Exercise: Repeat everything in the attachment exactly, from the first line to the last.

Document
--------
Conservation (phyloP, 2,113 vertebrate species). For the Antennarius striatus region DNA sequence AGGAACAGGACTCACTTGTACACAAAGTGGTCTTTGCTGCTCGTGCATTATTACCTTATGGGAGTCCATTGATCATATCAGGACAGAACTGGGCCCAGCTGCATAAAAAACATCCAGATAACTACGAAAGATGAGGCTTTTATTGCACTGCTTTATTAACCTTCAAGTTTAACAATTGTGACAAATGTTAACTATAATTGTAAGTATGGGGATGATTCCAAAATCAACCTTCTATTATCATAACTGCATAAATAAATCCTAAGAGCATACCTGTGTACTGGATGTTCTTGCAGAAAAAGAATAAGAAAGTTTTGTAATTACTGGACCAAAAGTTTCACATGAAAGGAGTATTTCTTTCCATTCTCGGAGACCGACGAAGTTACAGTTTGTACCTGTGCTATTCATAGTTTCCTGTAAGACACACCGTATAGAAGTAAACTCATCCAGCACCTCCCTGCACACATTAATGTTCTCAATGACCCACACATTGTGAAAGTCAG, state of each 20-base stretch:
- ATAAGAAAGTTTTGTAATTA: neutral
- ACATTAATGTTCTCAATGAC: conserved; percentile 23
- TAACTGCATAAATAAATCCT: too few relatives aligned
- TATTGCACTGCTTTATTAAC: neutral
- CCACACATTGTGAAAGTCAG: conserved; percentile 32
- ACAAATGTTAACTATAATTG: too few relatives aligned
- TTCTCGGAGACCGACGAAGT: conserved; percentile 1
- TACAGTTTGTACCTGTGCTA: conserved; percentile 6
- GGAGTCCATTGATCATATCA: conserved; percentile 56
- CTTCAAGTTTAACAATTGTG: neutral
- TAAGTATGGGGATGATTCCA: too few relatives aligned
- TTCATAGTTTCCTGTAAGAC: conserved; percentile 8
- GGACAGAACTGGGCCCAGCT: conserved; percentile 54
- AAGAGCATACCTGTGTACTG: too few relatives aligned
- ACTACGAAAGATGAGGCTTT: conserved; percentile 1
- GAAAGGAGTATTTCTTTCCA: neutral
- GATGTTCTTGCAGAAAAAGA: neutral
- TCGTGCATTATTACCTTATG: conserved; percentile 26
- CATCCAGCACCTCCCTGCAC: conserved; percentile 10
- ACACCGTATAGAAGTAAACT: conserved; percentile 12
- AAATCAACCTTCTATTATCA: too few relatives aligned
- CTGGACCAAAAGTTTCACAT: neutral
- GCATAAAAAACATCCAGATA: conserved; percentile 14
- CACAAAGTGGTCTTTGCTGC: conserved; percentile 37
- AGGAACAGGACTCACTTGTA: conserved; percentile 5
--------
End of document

Conservation (phyloP, 2,113 vertebrate species). For the Antennarius striatus region DNA sequence AGGAACAGGACTCACTTGTACACAAAGTGGTCTTTGCTGCTCGTGCATTATTACCTTATGGGAGTCCATTGATCATATCAGGACAGAACTGGGCCCAGCTGCATAAAAAACATCCAGATAACTACGAAAGATGAGGCTTTTATTGCACTGCTTTATTAACCTTCAAGTTTAACAATTGTGACAAATGTTAACTATAATTGTAAGTATGGGGATGATTCCAAAATCAACCTTCTATTATCATAACTGCATAAATAAATCCTAAGAGCATACCTGTGTACTGGATGTTCTTGCAGAAAAAGAATAAGAAAGTTTTGTAATTACTGGACCAAAAGTTTCACATGAAAGGAGTATTTCTTTCCATTCTCGGAGACCGACGAAGTTACAGTTTGTACCTGTGCTATTCATAGTTTCCTGTAAGACACACCGTATAGAAGTAAACTCATCCAGCACCTCCCTGCACACATTAATGTTCTCAATGACCCACACATTGTGAAAGTCAG, state of each 20-base stretch:
- ATAAGAAAGTTTTGTAATTA: neutral
- ACATTAATGTTCTCAATGAC: conserved; percentile 23
- TAACTGCATAAATAAATCCT: too few relatives aligned
- TATTGCACTGCTTTATTAAC: neutral
- CCACACATTGTGAAAGTCAG: conserved; percentile 32
- ACAAATGTTAACTATAATTG: too few relatives aligned
- TTCTCGGAGACCGACGAAGT: conserved; percentile 1
- TACAGTTTGTACCTGTGCTA: conserved; percentile 6
- GGAGTCCATTGATCATATCA: conserved; percentile 56
- CTTCAAGTTTAACAATTGTG: neutral
- TAAGTATGGGGATGATTCCA: too few relatives aligned
- TTCATAGTTTCCTGTAAGAC: conserved; percentile 8
- GGACAGAACTGGGCCCAGCT: conserved; percentile 54
- AAGAGCATACCTGTGTACTG: too few relatives aligned
- ACTACGAAAGATGAGGCTTT: conserved; percentile 1
- GAAAGGAGTATTTCTTTCCA: neutral
- GATGTTCTTGCAGAAAAAGA: neutral
- TCGTGCATTATTACCTTATG: conserved; percentile 26
- CATCCAGCACCTCCCTGCAC: conserved; percentile 10
- ACACCGTATAGAAGTAAACT: conserved; percentile 12
- AAATCAACCTTCTATTATCA: too few relatives aligned
- CTGGACCAAAAGTTTCACAT: neutral
- GCATAAAAAACATCCAGATA: conserved; percentile 14
- CACAAAGTGGTCTTTGCTGC: conserved; percentile 37
- AGGAACAGGACTCACTTGTA: conserved; percentile 5